Illinois Association of School Boards considers arming teachers

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Daily file photo by Patrick Svitek

The Evanston/Skokie School District 65 Education Center, 1500 McDaniel Avenue. District 65 has said it is against arming teachers.

Andrew Myers, Reporter

The Illinois Association of School Boards, a lobbying group that advocates for education policy in the Illinois state legislature, has laid out resolutions to support legislation that promotes arming school faculty in anticipation of their Joint Annual Conference.

The IASB, which is made up of delegates from 98 percent of all school districts in Illinois, will hold their Joint Annual Conference from Nov. 22 to 24 to lay out their objectives and which legislation they will support next year. Among the list of 12 new resolutions to be considered this year, two include wording surrounding the use of firearms by either school resource officers or authorized school faculty.

With resistance to similar resolutions that were taken up at IASB’s annual conference last year, the reemergence of this topic at this year’s conference has reignited the debate around whether or not to arm school teachers in the face of the growing number of school shootings nationally each year.

Joseph Hailpern, a member of the board of education for the Evanston/Skokie School District 65 and the board’s IASB delegate, said the issue is more nuanced as the school districts in favor of arming teachers are from more rural districts than Evanston.

“The district and Resolution Committee’s rationale for putting (the resolution) in speaks to the diversity of school districts in Illinois, and it makes a lot of sense,” Hailpern said. “Districts in rural communities have a very different lived experience regarding access to police, proximity to police and response times.”

Evanston Township High School District 202 was not available for comment at the time of publication.

In 2019 alone, there have been at least 78 incidents of gunfire on school grounds in the United States, resulting in 12 deaths — including 3 suicides — and 48 injuries according to Everytown for Gun Safety.

Among the resolutions surrounding firearm use, one calls for the IASB to support legislation that would give local school boards the option to develop Student Safety and Protection Plans. These plans would authorize “voluntary district employees, in any capacity” to carry a concealed firearm as long as they have obtained the necessary licenses, certifications and training.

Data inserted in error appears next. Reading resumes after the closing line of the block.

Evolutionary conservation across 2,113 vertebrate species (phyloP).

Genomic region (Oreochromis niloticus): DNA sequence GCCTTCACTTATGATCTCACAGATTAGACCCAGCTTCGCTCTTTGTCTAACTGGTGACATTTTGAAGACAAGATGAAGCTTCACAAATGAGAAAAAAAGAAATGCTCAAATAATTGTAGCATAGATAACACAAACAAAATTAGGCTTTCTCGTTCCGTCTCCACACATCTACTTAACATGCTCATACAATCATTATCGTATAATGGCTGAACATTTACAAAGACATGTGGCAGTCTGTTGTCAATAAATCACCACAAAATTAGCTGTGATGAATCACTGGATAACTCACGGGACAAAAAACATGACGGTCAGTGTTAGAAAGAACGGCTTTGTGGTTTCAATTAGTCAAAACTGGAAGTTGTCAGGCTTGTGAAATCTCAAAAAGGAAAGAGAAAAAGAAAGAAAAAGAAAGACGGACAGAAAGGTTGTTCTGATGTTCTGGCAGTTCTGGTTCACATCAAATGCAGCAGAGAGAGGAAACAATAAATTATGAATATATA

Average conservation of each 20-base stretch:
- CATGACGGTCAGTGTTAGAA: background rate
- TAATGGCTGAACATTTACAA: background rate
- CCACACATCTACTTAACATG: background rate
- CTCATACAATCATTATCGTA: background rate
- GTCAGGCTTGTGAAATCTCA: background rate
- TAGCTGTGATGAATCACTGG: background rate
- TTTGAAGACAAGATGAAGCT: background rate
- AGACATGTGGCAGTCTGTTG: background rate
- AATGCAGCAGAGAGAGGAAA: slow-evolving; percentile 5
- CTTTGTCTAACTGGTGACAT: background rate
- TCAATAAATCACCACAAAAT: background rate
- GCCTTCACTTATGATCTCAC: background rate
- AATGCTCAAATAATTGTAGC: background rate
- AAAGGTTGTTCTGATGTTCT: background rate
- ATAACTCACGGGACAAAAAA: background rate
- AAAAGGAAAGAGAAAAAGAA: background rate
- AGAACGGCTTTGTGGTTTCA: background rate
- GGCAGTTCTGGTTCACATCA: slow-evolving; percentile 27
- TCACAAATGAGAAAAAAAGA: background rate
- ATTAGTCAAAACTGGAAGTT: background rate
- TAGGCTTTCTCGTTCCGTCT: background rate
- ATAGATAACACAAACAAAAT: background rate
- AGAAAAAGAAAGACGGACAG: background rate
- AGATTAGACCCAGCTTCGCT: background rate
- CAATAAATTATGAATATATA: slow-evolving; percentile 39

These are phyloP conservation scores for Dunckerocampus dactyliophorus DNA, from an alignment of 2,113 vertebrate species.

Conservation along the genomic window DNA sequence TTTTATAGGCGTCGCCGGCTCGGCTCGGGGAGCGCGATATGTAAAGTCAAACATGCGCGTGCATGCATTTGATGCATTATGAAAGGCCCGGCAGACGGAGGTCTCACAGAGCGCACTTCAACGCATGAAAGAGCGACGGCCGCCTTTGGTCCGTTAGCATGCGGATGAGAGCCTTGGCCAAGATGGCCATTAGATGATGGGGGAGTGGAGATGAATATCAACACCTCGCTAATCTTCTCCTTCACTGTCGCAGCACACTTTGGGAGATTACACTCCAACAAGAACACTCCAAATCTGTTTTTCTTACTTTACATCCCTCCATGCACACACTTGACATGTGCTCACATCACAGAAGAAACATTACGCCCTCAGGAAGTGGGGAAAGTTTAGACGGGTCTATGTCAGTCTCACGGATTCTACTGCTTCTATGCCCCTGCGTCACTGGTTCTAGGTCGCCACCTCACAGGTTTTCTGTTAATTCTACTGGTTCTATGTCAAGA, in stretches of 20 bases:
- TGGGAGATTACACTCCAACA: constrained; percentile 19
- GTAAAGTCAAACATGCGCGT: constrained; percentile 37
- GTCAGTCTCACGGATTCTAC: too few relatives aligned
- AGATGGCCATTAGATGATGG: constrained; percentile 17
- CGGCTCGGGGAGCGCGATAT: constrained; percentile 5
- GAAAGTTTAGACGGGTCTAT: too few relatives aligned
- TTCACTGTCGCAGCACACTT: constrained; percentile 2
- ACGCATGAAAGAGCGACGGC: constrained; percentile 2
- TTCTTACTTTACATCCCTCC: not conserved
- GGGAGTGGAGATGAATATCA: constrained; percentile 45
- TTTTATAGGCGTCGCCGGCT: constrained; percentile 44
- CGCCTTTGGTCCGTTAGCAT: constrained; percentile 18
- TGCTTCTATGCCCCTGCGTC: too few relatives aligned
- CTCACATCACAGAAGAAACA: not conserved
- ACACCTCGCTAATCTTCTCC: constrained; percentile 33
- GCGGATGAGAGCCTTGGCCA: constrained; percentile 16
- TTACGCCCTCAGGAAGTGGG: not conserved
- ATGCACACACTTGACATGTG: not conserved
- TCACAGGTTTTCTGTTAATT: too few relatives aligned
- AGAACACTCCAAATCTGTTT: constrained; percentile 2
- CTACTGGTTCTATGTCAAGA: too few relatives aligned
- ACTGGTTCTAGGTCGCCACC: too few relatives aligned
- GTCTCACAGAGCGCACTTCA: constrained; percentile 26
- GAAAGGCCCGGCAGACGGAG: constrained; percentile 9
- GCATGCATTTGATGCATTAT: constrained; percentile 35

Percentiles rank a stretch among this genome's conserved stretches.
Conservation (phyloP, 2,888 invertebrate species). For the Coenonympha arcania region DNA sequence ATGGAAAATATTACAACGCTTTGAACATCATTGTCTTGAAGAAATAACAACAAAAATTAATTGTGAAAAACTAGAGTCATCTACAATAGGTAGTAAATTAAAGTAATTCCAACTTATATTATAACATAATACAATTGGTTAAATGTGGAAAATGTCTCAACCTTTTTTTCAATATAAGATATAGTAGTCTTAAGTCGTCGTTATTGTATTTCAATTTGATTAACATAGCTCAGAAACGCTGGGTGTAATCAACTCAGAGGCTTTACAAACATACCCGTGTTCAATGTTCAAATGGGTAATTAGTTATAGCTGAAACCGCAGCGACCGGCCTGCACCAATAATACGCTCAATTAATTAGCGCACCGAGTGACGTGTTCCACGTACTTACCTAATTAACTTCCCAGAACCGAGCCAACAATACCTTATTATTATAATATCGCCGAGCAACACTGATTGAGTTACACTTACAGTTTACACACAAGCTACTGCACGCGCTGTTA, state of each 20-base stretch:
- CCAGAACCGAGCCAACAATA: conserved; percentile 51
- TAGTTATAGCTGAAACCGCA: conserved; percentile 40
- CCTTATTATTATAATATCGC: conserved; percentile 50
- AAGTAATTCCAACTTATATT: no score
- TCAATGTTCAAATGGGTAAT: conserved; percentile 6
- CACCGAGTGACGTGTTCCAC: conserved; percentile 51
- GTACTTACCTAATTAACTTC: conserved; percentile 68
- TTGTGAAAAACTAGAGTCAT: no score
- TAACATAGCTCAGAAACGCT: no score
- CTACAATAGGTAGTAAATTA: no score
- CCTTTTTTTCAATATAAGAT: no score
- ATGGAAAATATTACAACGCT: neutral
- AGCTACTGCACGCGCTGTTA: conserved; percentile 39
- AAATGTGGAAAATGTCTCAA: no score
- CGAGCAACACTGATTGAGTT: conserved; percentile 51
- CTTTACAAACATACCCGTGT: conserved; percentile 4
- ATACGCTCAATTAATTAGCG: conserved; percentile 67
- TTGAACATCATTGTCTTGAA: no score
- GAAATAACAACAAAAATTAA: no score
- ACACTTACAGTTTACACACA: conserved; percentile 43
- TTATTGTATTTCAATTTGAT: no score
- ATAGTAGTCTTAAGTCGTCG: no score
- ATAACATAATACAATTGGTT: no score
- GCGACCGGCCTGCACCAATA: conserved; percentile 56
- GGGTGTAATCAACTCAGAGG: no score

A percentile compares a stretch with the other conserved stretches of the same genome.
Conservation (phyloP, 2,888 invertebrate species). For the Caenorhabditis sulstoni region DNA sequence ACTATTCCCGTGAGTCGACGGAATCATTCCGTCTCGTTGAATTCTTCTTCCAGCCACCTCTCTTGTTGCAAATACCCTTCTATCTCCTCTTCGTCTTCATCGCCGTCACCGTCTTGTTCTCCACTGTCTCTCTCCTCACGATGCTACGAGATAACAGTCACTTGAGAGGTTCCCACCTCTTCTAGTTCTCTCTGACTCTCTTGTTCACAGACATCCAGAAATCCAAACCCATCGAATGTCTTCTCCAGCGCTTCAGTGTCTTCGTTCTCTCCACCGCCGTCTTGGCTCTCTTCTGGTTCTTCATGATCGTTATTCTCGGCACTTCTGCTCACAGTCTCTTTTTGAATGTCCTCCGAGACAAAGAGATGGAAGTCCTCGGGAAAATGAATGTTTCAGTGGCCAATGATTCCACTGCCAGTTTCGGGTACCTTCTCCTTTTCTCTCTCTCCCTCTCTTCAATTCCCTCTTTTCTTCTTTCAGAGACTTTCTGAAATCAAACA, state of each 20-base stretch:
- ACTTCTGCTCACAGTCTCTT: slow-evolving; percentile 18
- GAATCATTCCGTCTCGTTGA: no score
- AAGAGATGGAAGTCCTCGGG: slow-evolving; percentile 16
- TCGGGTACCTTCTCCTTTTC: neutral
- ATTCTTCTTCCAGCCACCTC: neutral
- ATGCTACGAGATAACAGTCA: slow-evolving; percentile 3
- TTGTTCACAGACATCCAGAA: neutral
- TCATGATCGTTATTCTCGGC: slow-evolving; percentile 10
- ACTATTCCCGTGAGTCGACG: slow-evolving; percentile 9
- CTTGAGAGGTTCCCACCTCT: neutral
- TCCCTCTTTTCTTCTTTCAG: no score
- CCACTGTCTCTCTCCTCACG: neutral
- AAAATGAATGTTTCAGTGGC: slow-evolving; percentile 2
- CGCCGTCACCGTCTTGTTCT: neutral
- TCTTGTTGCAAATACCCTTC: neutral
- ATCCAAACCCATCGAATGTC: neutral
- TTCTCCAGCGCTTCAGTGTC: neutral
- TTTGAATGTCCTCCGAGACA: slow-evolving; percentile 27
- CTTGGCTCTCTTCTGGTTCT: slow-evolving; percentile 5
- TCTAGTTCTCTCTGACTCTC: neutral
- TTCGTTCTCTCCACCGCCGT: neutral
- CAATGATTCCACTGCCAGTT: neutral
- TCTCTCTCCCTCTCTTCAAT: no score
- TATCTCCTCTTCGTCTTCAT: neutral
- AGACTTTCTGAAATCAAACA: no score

Another resolution involves the IASB advocating for school safety grant programs at the state level, which would assist school districts in hiring school resource officers with past law enforcement experience. These SROs would then be authorized to carry a firearm, given that they continue firearm training, according to the proposal.

The reintroduction of these resolutions has provoked concern among parents, students and school board members who opposed similar resolutions last year. Allison Longenbaugh, a mother of three children who attend Naperville North High School, told The Chicago Tribune on Oct. 8 that she was not comfortable with the resolutions.

“The state shouldn’t expose kids unnecessarily to any tools of violence,” she told The Tribune. “Adding guns into the circulation will always put kids at risk, and the state should universally adopt the position to not arm school district employees.”

While Hailpern acknowledged the issue is more complicated than it appears, he ultimately said firearms should stay out of school zones and that there are more effective solutions to combat the recent uptick in school shootings.

District 65 also expressed its opposition to arming teachers after a federal commission included the provision in its school safety recommendations last January.

“I’m a school principal, and I don’t think me having a firearm makes my school safer,” Hailpern said. “The solution, in my educator and board member view, is to build better relationships and casting better webs of support for people in the school community, not adding protective measures via firearms into the school.”

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